Biotechnology scientists, students, and instructors from various universities received advice to use their expertise for the betterment of people’s lives and economic improvement. The guidance was offered during the University Dialogue on Harnessing Biotechnology to Build a Vibrant Bio-Economy, which took place at Makerere University this week.
Speakers at the event expressed concerns about the absence of solutions to common issues that could be addressed through biotechnology, despite the presence of numerous biotechnologists in the country. Professor Patrick Okori, the Executive Secretary of REFORUM, highlighted the impact of trends like urbanization on people’s eating habits. He emphasized the need for agricultural researchers to develop products catering to these changing preferences.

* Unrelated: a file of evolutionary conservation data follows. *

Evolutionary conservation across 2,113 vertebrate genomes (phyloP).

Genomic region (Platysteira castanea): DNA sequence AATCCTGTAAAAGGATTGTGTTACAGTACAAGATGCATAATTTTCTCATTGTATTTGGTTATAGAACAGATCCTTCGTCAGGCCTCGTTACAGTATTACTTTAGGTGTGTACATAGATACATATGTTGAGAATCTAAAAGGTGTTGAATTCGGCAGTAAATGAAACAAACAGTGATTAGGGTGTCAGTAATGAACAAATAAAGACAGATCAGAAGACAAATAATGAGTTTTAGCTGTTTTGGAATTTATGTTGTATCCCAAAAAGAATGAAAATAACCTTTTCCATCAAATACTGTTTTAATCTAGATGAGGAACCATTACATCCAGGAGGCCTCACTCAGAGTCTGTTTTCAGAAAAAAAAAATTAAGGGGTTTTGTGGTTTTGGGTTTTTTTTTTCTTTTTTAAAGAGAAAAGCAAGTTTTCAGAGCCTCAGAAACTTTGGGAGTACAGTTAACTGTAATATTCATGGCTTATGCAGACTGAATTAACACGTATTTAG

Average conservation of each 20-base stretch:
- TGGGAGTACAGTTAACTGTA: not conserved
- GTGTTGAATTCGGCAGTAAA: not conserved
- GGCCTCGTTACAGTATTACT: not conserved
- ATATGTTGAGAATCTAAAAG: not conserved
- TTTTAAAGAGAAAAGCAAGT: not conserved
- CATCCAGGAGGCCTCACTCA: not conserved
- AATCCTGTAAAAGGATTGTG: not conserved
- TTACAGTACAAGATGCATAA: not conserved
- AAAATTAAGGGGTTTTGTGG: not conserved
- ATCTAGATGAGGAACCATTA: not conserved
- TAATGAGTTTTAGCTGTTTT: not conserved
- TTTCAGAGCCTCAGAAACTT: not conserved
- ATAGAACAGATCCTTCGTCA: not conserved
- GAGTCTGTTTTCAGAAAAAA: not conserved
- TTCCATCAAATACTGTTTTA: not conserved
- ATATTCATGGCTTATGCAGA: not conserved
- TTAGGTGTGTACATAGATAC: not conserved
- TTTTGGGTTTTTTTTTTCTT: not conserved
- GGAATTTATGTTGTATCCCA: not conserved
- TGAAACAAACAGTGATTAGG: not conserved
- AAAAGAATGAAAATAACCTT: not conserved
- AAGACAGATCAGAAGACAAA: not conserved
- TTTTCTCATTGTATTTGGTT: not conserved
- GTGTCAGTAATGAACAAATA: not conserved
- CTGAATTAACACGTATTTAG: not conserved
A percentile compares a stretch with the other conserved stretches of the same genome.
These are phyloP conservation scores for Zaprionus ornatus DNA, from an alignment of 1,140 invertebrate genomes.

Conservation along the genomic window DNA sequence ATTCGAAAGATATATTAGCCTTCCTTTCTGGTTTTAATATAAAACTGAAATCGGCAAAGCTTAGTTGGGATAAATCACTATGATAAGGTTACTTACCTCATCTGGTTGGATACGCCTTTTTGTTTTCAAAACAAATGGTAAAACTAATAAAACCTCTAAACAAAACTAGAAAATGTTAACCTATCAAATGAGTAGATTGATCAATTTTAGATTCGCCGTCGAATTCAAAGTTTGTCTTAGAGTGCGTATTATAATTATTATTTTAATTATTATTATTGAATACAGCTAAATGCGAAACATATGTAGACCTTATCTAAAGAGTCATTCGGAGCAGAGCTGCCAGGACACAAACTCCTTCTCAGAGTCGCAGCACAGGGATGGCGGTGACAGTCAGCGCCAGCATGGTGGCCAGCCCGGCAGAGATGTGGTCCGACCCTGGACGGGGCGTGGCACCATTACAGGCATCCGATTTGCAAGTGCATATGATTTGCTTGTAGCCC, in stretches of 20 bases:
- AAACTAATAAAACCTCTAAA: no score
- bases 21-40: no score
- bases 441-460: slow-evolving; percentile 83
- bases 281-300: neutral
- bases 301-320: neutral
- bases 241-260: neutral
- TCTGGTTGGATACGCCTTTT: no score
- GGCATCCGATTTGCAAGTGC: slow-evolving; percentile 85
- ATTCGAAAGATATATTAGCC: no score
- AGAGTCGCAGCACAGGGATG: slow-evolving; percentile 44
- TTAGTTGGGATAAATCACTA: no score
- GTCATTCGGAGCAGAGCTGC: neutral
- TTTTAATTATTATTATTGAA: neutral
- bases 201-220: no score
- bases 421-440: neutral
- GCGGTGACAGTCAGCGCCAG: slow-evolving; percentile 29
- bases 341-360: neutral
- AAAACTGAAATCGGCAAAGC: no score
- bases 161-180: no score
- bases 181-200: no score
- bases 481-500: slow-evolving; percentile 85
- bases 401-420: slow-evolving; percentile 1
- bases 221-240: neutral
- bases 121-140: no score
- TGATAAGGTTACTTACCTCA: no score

“We find ourselves importing food items such as wheat, rice, and cooking oil when we shouldn’t have to. This suggests that our food system is evolving, with many city residents favoring foods like chips and Rolex over traditional options,” he noted.
Professor Okori urged educators to train their students to become technology producers and wealth creators rather than mere technology users.
Professor Arthur Tugume, the Dean of the School of Biosciences at Makerere University, pointed out that well-prepared bioscientists have numerous opportunities. They can focus on developing high-quality seeds that will benefit farmers for a lifetime.